Freshmen WRs Work Hard Now for Chance in the Fall

The needs at quarterback are well documented for the UConn football team. Zach Frazer is gone and the competition is wide open among Mike Box, Johnny McEntee, Scottie McCummings and Mike Nebrich.

While there are fewer concerns at wide receiver, new coach Paul Pasqualoni is looking to enhance UConn's downfield passing game. And that means you can't have enough capable wideouts. Michael Smith and Kashif Moore led the team in receptions a year ago, but neither was a big-play threat. Smith averaged 13.4 yards per reception and Moore averaged 12.6.

Compared to the rest of the Division I wide receivers, Smith's 13.4 average would rank 168th. The top six WRs averaged at least 20 yards per reception, with UTEP's Kris Adams leading the nation with 22.8. So, yes, the Huskies have room for improvement.

Which is why freshmen wideouts Geremy Davis and Tebucky Jones Jr. aren't leaving their position on the depth chart to chance. After every practice, both players run extra routes, and take turns catching tennis balls fired from a tennis ball machine from just a few feet away.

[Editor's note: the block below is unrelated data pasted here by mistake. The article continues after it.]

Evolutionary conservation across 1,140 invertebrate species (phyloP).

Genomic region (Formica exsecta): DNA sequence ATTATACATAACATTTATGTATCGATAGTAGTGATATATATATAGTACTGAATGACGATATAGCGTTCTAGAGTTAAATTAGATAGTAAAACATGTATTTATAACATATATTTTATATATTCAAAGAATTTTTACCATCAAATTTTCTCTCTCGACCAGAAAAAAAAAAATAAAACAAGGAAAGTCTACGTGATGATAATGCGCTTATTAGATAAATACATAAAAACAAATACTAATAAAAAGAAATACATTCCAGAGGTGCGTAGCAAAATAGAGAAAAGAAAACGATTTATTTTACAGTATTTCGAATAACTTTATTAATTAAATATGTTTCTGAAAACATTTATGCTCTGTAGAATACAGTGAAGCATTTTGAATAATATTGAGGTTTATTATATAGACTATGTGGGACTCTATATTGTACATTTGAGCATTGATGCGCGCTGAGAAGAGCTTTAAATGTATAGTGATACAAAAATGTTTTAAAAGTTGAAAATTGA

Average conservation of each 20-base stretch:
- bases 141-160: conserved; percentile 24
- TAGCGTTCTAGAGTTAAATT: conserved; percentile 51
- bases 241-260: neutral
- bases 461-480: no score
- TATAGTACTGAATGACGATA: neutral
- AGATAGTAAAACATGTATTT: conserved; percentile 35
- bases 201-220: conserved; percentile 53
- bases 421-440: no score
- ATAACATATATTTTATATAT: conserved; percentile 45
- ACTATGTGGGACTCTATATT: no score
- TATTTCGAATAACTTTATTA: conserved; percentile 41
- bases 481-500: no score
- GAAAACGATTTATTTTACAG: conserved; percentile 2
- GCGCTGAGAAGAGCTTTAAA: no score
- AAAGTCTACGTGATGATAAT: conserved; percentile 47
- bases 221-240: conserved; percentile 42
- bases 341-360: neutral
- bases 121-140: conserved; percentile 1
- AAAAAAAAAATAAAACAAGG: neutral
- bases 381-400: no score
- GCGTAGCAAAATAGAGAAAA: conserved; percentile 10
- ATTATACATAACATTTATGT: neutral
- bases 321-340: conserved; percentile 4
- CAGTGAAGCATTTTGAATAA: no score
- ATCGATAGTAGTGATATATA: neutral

“Every day, the coaching staff emphasizes opportunity, and that we have to come out here and prove ourselves,” Jones said, according to the Journal Register News Service.

“That’s how I take it every day. Work hard, and hopefully earn a spot on the field. I’m out here every day, me and some of my teammates, and try to be the best we can be. It’s fun to compete against each other, but basically you’re competing against the whole country.”

At 6-3, 200 pounds, Davis makes for a big target. He also comes to UConn from Norcross, Georgia. If the town sounds familiar, it's because it's also the home of Jeremy Lamb, Davis' high school basketball teammate. “I was more of a defensive specialist and spot-up shooter,” said Davis. “Jeremy was a scorer. We looked to him to get all of our points, pretty much.”

Now, through the extra post-practice reps, Davis is working for the opportunity to contribute to the Huskies offense. Jones, whose father played for Pasqualoni at Syracuse and was a first-round pick of the New England Patriots in 1998, is more of a deep threat, which fits with Pasqualoni's offensive philosophy.

For now, Davis and Jones are using the spring to get better.

“They’re learning their craft,” Pasqualoni said. “There’s a lot to it. It’s not something that’s just easy to do; it takes time and a commitment to do it. We’re making progress, we’re not where we need to be but we’ve got time to do it and we’re headed in the right direction.”

In the end, competition makes UConn better. Even if Davis and Jones don't see much playing time in 2011, their hard work now and in the fall will only push the players ahead of them on the depth chart to keep their jobs. And in that respect, everyone wins.

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